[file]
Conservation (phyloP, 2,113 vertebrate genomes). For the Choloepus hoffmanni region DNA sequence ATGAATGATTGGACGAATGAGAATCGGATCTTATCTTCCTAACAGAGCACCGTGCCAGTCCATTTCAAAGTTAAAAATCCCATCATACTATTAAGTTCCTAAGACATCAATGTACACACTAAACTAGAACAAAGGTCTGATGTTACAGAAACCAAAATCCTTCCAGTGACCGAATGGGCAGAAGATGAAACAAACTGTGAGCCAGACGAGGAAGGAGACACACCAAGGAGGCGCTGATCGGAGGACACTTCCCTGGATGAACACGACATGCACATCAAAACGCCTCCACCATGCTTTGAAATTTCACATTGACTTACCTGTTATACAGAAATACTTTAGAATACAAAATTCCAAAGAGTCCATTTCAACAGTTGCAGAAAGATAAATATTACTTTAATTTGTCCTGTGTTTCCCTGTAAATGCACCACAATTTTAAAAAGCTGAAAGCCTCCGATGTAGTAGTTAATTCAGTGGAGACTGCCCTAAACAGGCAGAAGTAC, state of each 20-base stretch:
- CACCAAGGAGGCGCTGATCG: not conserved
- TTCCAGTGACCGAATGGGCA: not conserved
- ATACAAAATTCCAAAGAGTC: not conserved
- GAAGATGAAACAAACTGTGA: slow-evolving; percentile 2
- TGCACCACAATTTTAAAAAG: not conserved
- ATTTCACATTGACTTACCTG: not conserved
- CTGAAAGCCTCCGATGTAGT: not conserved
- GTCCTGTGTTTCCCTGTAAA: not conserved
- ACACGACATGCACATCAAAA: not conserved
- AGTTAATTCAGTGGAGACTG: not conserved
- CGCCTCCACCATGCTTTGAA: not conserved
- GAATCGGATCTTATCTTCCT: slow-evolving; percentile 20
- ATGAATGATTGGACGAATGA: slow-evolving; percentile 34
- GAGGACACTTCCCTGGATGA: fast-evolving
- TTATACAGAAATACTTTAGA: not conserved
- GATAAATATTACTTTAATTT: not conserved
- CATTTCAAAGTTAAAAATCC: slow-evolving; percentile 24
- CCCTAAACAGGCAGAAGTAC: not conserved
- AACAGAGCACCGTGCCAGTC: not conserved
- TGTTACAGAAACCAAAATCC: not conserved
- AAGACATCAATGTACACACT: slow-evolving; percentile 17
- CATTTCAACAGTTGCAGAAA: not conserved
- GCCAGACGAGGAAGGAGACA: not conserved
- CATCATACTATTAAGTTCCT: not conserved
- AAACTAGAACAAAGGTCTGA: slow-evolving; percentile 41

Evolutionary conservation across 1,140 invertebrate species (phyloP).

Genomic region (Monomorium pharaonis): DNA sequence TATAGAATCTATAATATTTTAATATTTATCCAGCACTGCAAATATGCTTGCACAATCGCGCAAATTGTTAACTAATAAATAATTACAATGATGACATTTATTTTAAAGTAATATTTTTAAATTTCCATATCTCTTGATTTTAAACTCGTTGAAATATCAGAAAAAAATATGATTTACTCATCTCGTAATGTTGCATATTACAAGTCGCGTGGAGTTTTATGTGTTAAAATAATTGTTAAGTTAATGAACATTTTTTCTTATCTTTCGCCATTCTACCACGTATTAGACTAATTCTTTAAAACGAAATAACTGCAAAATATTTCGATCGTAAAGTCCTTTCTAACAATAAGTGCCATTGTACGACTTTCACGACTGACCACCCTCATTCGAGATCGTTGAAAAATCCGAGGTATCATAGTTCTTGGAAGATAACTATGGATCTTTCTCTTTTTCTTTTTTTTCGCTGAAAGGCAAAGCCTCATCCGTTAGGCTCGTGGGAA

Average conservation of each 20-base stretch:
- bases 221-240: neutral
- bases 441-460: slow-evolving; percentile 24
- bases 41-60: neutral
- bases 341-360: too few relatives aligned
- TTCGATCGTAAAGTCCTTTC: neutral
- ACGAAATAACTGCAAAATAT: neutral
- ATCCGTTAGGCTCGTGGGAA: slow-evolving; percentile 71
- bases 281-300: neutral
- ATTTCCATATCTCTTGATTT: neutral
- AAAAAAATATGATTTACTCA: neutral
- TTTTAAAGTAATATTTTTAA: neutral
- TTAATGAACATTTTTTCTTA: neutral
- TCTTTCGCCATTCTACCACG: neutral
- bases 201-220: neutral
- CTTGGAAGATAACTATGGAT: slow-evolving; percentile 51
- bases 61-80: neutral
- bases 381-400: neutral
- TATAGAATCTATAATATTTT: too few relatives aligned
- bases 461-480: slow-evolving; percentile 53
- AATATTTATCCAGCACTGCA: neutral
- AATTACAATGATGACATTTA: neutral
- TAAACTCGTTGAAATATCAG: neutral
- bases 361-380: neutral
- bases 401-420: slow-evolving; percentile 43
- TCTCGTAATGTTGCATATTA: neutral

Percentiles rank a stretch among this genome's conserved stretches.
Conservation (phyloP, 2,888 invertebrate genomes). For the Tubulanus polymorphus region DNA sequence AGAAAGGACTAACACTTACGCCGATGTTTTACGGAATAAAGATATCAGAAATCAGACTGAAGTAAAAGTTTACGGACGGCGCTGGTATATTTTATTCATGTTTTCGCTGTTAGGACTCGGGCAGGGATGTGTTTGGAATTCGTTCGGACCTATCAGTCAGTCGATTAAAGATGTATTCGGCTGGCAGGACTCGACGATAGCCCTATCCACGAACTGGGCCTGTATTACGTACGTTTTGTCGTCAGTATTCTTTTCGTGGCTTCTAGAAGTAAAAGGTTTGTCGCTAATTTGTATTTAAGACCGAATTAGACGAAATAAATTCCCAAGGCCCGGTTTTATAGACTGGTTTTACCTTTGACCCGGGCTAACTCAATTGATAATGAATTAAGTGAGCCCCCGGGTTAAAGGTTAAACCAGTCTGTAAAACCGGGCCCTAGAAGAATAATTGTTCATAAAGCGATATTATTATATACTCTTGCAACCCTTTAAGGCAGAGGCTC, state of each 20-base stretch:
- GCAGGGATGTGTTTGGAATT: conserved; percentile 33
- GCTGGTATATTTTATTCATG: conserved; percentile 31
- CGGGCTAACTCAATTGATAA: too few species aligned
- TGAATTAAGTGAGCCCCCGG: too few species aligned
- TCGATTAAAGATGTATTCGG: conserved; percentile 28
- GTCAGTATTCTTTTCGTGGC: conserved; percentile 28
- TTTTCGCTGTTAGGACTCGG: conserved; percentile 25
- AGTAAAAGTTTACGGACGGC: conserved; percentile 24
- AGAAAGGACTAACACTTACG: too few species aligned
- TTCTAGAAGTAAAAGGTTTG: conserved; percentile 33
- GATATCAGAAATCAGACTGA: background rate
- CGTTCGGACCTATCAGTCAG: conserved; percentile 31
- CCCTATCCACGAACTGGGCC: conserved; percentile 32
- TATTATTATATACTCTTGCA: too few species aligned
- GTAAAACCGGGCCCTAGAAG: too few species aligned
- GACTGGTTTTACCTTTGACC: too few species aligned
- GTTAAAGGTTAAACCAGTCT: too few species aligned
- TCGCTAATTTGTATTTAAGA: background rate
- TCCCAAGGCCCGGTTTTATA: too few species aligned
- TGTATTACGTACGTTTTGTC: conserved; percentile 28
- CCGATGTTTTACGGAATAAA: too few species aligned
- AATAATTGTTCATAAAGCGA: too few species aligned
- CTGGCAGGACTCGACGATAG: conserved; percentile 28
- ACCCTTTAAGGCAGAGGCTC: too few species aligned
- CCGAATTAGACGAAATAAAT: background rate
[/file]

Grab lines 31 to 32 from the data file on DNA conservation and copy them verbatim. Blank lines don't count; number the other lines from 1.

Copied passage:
- bases 441-460: slow-evolving; percentile 24
- bases 41-60: neutral